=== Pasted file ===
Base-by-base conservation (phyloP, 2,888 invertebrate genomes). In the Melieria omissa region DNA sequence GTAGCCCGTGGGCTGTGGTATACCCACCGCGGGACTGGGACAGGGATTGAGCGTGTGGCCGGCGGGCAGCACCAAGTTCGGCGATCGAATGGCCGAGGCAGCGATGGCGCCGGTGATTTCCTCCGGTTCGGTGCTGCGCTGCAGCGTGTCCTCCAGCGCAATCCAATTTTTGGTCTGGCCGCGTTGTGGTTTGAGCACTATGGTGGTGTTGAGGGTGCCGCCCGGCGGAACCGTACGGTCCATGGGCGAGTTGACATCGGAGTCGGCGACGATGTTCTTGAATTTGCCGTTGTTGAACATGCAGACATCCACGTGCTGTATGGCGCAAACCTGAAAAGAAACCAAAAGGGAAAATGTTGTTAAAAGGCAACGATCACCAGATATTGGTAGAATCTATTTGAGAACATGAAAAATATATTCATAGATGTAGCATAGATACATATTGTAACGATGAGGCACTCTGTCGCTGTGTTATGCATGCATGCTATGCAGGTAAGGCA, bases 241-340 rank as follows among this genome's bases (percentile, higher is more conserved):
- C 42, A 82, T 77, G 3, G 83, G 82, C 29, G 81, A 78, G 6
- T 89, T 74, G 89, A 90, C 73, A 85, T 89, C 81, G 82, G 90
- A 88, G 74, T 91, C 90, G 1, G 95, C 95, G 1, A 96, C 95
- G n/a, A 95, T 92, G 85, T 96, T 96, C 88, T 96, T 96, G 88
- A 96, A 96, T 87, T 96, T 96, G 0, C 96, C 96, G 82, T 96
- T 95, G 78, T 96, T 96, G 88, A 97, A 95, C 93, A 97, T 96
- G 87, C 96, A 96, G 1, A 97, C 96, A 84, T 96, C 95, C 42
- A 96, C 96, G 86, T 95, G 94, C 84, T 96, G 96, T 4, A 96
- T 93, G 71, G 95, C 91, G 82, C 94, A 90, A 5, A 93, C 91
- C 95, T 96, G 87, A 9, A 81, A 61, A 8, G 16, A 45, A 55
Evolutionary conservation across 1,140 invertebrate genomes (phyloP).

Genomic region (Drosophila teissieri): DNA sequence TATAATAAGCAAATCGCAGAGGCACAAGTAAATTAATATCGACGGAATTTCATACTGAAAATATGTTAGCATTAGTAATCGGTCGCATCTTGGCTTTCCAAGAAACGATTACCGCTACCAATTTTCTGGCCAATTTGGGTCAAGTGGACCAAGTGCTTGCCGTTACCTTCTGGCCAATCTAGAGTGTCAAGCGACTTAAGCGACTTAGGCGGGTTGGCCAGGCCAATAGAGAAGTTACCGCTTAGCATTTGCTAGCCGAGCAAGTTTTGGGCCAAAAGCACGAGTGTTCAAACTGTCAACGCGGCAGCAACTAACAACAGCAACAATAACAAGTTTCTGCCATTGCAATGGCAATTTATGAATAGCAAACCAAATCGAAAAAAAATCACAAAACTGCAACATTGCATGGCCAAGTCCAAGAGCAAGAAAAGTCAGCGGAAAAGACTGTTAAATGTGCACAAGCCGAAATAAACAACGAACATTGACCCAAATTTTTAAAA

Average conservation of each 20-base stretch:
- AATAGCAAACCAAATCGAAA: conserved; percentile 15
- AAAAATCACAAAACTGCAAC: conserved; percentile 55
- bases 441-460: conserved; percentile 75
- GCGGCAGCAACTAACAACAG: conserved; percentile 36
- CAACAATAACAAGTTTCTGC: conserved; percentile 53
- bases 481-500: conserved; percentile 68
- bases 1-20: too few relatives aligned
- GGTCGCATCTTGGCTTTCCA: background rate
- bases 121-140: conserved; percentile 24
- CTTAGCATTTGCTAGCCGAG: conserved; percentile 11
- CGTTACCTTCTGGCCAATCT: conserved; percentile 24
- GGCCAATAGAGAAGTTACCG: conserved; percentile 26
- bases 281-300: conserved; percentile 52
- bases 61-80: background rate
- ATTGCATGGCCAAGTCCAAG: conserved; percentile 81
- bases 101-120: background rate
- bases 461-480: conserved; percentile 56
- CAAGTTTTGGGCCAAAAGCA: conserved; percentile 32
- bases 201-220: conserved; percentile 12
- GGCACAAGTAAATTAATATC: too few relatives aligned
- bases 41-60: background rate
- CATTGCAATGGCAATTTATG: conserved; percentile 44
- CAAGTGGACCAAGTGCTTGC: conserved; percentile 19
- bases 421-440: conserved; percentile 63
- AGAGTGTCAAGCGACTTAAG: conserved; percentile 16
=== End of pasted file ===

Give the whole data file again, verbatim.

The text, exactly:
Base-by-base conservation (phyloP, 2,888 invertebrate genomes). In the Melieria omissa region DNA sequence GTAGCCCGTGGGCTGTGGTATACCCACCGCGGGACTGGGACAGGGATTGAGCGTGTGGCCGGCGGGCAGCACCAAGTTCGGCGATCGAATGGCCGAGGCAGCGATGGCGCCGGTGATTTCCTCCGGTTCGGTGCTGCGCTGCAGCGTGTCCTCCAGCGCAATCCAATTTTTGGTCTGGCCGCGTTGTGGTTTGAGCACTATGGTGGTGTTGAGGGTGCCGCCCGGCGGAACCGTACGGTCCATGGGCGAGTTGACATCGGAGTCGGCGACGATGTTCTTGAATTTGCCGTTGTTGAACATGCAGACATCCACGTGCTGTATGGCGCAAACCTGAAAAGAAACCAAAAGGGAAAATGTTGTTAAAAGGCAACGATCACCAGATATTGGTAGAATCTATTTGAGAACATGAAAAATATATTCATAGATGTAGCATAGATACATATTGTAACGATGAGGCACTCTGTCGCTGTGTTATGCATGCATGCTATGCAGGTAAGGCA, bases 241-340 rank as follows among this genome's bases (percentile, higher is more conserved):
- C 42, A 82, T 77, G 3, G 83, G 82, C 29, G 81, A 78, G 6
- T 89, T 74, G 89, A 90, C 73, A 85, T 89, C 81, G 82, G 90
- A 88, G 74, T 91, C 90, G 1, G 95, C 95, G 1, A 96, C 95
- G n/a, A 95, T 92, G 85, T 96, T 96, C 88, T 96, T 96, G 88
- A 96, A 96, T 87, T 96, T 96, G 0, C 96, C 96, G 82, T 96
- T 95, G 78, T 96, T 96, G 88, A 97, A 95, C 93, A 97, T 96
- G 87, C 96, A 96, G 1, A 97, C 96, A 84, T 96, C 95, C 42
- A 96, C 96, G 86, T 95, G 94, C 84, T 96, G 96, T 4, A 96
- T 93, G 71, G 95, C 91, G 82, C 94, A 90, A 5, A 93, C 91
- C 95, T 96, G 87, A 9, A 81, A 61, A 8, G 16, A 45, A 55
Evolutionary conservation across 1,140 invertebrate genomes (phyloP).

Genomic region (Drosophila teissieri): DNA sequence TATAATAAGCAAATCGCAGAGGCACAAGTAAATTAATATCGACGGAATTTCATACTGAAAATATGTTAGCATTAGTAATCGGTCGCATCTTGGCTTTCCAAGAAACGATTACCGCTACCAATTTTCTGGCCAATTTGGGTCAAGTGGACCAAGTGCTTGCCGTTACCTTCTGGCCAATCTAGAGTGTCAAGCGACTTAAGCGACTTAGGCGGGTTGGCCAGGCCAATAGAGAAGTTACCGCTTAGCATTTGCTAGCCGAGCAAGTTTTGGGCCAAAAGCACGAGTGTTCAAACTGTCAACGCGGCAGCAACTAACAACAGCAACAATAACAAGTTTCTGCCATTGCAATGGCAATTTATGAATAGCAAACCAAATCGAAAAAAAATCACAAAACTGCAACATTGCATGGCCAAGTCCAAGAGCAAGAAAAGTCAGCGGAAAAGACTGTTAAATGTGCACAAGCCGAAATAAACAACGAACATTGACCCAAATTTTTAAAA

Average conservation of each 20-base stretch:
- AATAGCAAACCAAATCGAAA: conserved; percentile 15
- AAAAATCACAAAACTGCAAC: conserved; percentile 55
- bases 441-460: conserved; percentile 75
- GCGGCAGCAACTAACAACAG: conserved; percentile 36
- CAACAATAACAAGTTTCTGC: conserved; percentile 53
- bases 481-500: conserved; percentile 68
- bases 1-20: too few relatives aligned
- GGTCGCATCTTGGCTTTCCA: background rate
- bases 121-140: conserved; percentile 24
- CTTAGCATTTGCTAGCCGAG: conserved; percentile 11
- CGTTACCTTCTGGCCAATCT: conserved; percentile 24
- GGCCAATAGAGAAGTTACCG: conserved; percentile 26
- bases 281-300: conserved; percentile 52
- bases 61-80: background rate
- ATTGCATGGCCAAGTCCAAG: conserved; percentile 81
- bases 101-120: background rate
- bases 461-480: conserved; percentile 56
- CAAGTTTTGGGCCAAAAGCA: conserved; percentile 32
- bases 201-220: conserved; percentile 12
- GGCACAAGTAAATTAATATC: too few relatives aligned
- bases 41-60: background rate
- CATTGCAATGGCAATTTATG: conserved; percentile 44
- CAAGTGGACCAAGTGCTTGC: conserved; percentile 19
- bases 421-440: conserved; percentile 63
- AGAGTGTCAAGCGACTTAAG: conserved; percentile 16